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Co-Parenting After a Divorce

Making Joint Custody Work: Tips for Co-Parenting After a Divorce

Parenting is challenging enough for couples who live under the same roof with their children. With one less parent and another house, raising children becomes more difficult. Co-parenting – also known as joint parenting or shared custody – involves having both parents play an active role in their children’s lives after a divorce. Unless your family faced serious issues like domestic violence or substance abuse, joint custody is the best way to meet your children’s needs and to help them maintain close relationships with both parents.

Co-Parenting in a Nutshell

Research suggests that the quality of the relationship between two co-parents has a strong influence on a child’s emotional and mental well-being. A child with amicable co-parents is less likely to have anxiety and depression. However, co-parenting is sometimes challenging, especially after an unfriendly split. It can be hard to get past the history you have with your ex and move on from built-up resentments. You might also stress over your ex-spouse’s parenting skills, child support and financial issues. Despite the many challenges, it’s possible to develop a good-natured relationship with your ex-spouse for the sake of your children.

Communication and Conflict Resolution

The key to effective co-parenting is to view your relationship with your ex-spouse as a business partnership, with the business being your child or children’s best interests. You two are no longer together, but your kids’ well-being is a priority. Aim for peaceful, consistent and purposeful communication. Even if you choose to talk to your ex through emails or phone calls, approach your co-parent as a colleague. Speak to them cordially, respectfully and neutrally. If an agreement isn’t reached, seek help from a neutral third party, such as a family lawyer. It’s unavoidable that you and your co-parent will get into disagreements or negotiations. For example, they plan to go on a vacation in Townsville on a day that clashes with your schedule. The key is to talk calmly and listen to your ex’s side. You could probably agree to offset certain days of their time with the children instead of depriving them of spending a vacation with your ex-partner.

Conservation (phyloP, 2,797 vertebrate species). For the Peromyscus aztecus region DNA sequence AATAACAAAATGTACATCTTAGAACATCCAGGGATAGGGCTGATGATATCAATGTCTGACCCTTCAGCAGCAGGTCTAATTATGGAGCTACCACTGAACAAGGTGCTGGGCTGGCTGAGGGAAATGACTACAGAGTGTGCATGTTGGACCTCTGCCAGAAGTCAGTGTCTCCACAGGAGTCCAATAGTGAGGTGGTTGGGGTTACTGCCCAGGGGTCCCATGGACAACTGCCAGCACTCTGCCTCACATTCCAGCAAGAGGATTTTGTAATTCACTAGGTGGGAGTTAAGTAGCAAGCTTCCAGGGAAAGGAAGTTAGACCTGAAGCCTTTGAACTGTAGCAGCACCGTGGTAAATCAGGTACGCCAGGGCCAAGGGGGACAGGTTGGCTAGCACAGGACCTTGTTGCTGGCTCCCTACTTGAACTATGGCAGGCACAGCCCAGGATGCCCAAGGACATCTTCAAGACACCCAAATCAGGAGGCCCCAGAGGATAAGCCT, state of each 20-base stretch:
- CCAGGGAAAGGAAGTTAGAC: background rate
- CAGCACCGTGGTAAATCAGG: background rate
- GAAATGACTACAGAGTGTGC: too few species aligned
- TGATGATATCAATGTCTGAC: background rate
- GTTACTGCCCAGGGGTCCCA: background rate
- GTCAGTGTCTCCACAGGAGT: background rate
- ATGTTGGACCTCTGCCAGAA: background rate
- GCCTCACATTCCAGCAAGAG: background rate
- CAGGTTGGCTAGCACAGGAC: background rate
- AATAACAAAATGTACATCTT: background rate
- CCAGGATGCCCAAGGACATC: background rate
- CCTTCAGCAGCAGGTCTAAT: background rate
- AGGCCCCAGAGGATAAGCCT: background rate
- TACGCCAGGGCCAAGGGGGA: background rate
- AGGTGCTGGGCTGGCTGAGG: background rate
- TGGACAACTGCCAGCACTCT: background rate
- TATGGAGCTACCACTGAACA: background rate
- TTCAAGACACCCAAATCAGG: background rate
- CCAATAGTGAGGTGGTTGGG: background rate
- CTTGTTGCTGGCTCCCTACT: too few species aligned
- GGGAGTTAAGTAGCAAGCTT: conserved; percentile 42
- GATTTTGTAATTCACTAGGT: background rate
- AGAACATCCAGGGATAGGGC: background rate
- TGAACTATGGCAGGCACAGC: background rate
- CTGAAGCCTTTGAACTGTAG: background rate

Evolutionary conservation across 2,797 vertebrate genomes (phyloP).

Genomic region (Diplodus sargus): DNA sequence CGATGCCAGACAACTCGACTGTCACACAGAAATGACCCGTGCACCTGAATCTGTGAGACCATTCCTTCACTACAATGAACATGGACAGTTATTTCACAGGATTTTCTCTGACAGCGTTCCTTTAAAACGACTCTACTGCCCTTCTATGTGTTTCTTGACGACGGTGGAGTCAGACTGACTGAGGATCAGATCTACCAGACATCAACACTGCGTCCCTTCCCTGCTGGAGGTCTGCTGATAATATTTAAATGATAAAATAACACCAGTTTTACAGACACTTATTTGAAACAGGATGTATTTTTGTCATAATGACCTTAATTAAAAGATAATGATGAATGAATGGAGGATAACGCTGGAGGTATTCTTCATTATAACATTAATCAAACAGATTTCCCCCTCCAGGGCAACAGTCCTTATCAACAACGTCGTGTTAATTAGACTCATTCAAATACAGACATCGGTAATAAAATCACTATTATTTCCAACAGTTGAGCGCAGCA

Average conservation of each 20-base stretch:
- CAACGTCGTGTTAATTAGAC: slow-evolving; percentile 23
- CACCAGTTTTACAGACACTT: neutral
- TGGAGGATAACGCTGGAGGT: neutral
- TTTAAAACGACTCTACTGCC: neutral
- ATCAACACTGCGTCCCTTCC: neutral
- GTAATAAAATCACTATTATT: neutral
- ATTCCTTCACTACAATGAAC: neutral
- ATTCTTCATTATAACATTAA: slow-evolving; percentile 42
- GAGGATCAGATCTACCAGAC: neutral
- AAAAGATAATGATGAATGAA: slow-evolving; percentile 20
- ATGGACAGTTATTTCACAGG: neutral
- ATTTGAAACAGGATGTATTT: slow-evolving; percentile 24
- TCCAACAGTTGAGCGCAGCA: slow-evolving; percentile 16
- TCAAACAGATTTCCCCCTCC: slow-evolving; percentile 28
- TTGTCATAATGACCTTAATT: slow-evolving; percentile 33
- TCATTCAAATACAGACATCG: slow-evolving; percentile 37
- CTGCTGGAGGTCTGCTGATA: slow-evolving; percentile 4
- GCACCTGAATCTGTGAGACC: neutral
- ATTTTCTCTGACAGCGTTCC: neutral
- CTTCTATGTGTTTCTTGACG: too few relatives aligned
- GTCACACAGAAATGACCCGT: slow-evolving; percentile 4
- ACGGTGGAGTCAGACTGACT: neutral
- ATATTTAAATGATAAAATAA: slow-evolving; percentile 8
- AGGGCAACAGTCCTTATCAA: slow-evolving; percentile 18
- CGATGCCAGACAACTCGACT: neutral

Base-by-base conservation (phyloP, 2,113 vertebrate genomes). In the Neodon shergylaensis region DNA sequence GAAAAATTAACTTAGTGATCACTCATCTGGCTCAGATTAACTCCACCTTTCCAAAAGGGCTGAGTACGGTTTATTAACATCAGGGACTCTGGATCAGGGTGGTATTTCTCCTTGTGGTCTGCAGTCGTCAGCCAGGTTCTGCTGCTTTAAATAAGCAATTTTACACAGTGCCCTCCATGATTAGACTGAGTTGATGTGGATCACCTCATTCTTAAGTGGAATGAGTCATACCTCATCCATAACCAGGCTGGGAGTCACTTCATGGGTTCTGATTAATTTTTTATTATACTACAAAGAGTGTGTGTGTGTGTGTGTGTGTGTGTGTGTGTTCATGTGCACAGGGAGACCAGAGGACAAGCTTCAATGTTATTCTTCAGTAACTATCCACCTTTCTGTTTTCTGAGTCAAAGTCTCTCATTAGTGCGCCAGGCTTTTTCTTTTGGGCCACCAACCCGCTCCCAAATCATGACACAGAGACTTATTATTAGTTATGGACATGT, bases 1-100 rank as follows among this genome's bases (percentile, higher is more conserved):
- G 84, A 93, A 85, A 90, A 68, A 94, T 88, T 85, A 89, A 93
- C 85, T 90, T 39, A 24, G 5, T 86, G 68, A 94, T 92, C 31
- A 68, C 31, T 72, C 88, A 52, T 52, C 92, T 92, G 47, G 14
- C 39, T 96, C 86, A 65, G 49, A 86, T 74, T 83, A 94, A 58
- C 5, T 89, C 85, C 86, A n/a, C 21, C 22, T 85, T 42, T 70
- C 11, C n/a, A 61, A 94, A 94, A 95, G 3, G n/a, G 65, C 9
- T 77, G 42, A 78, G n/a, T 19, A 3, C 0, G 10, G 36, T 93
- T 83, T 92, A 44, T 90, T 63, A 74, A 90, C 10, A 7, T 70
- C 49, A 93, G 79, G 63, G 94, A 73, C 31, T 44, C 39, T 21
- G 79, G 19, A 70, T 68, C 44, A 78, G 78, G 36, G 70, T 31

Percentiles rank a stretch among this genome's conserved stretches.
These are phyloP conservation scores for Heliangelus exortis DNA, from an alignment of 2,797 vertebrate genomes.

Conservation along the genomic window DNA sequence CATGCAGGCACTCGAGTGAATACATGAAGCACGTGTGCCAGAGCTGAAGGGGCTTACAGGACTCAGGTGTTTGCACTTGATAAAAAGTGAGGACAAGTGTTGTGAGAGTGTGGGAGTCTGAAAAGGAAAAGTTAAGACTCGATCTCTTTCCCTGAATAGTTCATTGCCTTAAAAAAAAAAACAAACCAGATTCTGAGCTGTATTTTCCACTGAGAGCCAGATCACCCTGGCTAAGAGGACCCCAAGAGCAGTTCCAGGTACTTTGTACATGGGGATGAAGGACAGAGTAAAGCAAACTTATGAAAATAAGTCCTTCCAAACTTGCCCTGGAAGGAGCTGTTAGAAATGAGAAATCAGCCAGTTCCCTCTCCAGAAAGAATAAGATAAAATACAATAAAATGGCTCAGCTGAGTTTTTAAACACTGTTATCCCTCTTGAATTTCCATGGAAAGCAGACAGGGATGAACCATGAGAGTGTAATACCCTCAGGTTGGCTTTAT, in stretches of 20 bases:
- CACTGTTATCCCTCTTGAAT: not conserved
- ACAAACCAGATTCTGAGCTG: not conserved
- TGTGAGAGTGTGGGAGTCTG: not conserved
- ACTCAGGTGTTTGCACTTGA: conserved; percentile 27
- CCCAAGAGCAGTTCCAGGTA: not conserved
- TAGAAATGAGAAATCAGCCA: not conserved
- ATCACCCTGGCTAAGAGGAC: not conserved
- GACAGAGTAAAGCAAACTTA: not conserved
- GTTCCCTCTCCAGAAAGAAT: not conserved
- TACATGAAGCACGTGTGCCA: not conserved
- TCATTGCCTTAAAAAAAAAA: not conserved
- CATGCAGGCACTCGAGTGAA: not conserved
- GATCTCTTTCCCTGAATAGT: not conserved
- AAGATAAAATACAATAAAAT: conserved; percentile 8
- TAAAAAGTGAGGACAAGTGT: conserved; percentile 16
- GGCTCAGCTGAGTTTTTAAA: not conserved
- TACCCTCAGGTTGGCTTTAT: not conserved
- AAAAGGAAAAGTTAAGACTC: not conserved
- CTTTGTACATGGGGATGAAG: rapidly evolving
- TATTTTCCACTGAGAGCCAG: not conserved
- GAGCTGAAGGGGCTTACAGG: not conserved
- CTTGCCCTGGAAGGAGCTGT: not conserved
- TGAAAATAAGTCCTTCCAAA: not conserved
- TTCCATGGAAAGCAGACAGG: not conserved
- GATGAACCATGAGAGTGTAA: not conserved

Consistency is the Key

When laying down a parenting plan, aim for consistency. Even if they fight it, children need routine and structure for bedtime, chores, meal times and study times. This allows them to feel secure despite shifting between two households. You don’t necessarily need to enforce the same rules in your households, but the guidelines must be consistent so that the child doesn’t have to go back and forth between considerably different disciplinary environments. Keep your ex-spouse in the loop when making major decisions, such as those concerning education and medical needs. As much as it’s important to stick to a schedule, circumstances will change. Your child could start a new school year or maybe take up a sport or hobby that requires practice time, for instance. Make sure to occasionally review details with your ex and adjust rules accordingly.
Sharing parenting duties with your ex-partner after a divorce can be a challenging process. Arguments and misunderstandings are unavoidable when you are both raising your children while getting past the history you have shared. The challenges, though, will be worth it once you’ve established consistent guidelines and clear communication, important relationship aspects that will help ensure your child’s well-being despite moving back and forth two households.
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